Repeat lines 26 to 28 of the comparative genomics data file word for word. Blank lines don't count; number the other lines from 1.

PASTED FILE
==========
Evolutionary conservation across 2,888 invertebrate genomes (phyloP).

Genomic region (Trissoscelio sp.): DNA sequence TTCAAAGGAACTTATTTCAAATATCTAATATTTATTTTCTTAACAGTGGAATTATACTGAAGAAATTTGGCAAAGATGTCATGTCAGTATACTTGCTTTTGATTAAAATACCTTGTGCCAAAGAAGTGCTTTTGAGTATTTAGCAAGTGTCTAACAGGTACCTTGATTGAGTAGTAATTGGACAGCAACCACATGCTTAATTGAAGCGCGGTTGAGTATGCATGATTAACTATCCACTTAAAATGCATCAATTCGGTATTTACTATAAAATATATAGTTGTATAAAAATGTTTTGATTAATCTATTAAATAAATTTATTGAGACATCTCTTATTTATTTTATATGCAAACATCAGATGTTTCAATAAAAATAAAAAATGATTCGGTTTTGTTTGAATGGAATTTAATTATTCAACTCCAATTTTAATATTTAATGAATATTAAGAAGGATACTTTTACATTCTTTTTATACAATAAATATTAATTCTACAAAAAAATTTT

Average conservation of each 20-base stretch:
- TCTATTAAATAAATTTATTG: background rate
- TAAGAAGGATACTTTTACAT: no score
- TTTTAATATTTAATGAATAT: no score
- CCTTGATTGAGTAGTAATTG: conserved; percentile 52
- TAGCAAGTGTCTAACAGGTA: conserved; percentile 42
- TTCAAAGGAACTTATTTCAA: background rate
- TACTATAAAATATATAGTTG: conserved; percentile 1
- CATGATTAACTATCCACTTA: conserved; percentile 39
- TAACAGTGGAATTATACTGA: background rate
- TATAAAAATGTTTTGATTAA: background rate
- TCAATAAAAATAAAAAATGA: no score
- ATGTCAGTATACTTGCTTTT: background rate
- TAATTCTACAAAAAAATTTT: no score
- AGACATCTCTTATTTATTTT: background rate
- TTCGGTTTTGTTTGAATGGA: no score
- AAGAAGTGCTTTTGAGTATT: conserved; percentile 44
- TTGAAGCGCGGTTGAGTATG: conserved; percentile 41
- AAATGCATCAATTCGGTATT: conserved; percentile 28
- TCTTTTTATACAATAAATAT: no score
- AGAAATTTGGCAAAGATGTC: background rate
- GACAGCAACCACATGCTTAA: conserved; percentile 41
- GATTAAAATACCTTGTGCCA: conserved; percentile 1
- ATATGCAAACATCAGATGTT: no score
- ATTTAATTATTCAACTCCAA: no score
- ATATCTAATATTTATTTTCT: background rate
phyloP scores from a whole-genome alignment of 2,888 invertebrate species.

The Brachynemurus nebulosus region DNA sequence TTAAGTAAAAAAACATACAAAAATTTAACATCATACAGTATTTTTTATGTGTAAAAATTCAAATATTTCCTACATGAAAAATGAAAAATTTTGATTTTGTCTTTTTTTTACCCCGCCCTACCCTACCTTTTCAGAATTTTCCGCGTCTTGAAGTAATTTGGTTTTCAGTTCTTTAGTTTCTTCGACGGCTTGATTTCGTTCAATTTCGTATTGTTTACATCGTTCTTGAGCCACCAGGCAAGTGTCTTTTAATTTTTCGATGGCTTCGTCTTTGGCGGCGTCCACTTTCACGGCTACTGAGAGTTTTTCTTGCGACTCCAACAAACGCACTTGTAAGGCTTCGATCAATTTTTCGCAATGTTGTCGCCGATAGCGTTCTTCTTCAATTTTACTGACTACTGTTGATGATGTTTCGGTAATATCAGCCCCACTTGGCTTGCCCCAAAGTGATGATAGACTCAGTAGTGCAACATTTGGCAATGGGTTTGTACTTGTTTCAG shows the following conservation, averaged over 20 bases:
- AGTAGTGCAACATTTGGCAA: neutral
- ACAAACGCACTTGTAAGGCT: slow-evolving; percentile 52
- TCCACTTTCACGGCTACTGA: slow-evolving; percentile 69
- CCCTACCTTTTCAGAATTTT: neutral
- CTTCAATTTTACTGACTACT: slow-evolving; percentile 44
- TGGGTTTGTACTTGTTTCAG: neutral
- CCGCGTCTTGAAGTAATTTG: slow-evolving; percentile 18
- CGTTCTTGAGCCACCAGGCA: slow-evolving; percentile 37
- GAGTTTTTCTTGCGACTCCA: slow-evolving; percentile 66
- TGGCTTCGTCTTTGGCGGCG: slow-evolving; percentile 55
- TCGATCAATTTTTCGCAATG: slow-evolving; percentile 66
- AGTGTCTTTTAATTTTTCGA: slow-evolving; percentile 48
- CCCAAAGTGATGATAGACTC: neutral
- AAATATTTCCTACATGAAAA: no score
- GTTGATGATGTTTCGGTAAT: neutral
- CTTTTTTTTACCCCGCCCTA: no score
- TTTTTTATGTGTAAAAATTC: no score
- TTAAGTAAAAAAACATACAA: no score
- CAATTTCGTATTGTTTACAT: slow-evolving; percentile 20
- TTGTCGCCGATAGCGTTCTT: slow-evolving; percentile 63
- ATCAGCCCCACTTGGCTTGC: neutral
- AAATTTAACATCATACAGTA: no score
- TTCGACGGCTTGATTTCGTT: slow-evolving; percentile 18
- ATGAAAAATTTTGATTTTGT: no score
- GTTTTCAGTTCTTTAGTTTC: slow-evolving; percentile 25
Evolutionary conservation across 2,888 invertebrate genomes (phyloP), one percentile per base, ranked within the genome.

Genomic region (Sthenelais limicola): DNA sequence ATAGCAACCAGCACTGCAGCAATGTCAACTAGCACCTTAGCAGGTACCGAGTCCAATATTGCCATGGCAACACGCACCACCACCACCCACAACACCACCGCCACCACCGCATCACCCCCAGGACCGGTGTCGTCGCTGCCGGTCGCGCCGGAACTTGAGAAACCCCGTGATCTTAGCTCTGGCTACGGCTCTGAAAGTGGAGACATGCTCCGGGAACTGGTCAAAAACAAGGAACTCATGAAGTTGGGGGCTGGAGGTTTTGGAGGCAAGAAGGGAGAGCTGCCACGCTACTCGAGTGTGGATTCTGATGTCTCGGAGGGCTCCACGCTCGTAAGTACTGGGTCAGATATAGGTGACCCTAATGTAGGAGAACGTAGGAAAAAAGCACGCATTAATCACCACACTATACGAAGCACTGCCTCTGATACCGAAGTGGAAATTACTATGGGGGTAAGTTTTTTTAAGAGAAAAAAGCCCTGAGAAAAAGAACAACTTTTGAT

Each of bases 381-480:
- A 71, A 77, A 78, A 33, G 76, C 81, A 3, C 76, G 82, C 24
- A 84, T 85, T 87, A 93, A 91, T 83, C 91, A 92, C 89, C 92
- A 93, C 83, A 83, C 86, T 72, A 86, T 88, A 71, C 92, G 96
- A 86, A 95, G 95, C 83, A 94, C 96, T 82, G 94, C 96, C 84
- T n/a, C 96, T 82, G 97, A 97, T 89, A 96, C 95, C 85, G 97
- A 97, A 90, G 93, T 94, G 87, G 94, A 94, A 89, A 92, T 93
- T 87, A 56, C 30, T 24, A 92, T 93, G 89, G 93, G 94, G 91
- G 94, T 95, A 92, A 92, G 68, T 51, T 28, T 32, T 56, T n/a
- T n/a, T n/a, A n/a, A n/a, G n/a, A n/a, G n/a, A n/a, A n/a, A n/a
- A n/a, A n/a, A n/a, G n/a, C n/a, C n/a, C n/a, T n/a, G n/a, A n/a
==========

- ATATGCAAACATCAGATGTT: no score
- ATTTAATTATTCAACTCCAA: no score
- ATATCTAATATTTATTTTCT: background rate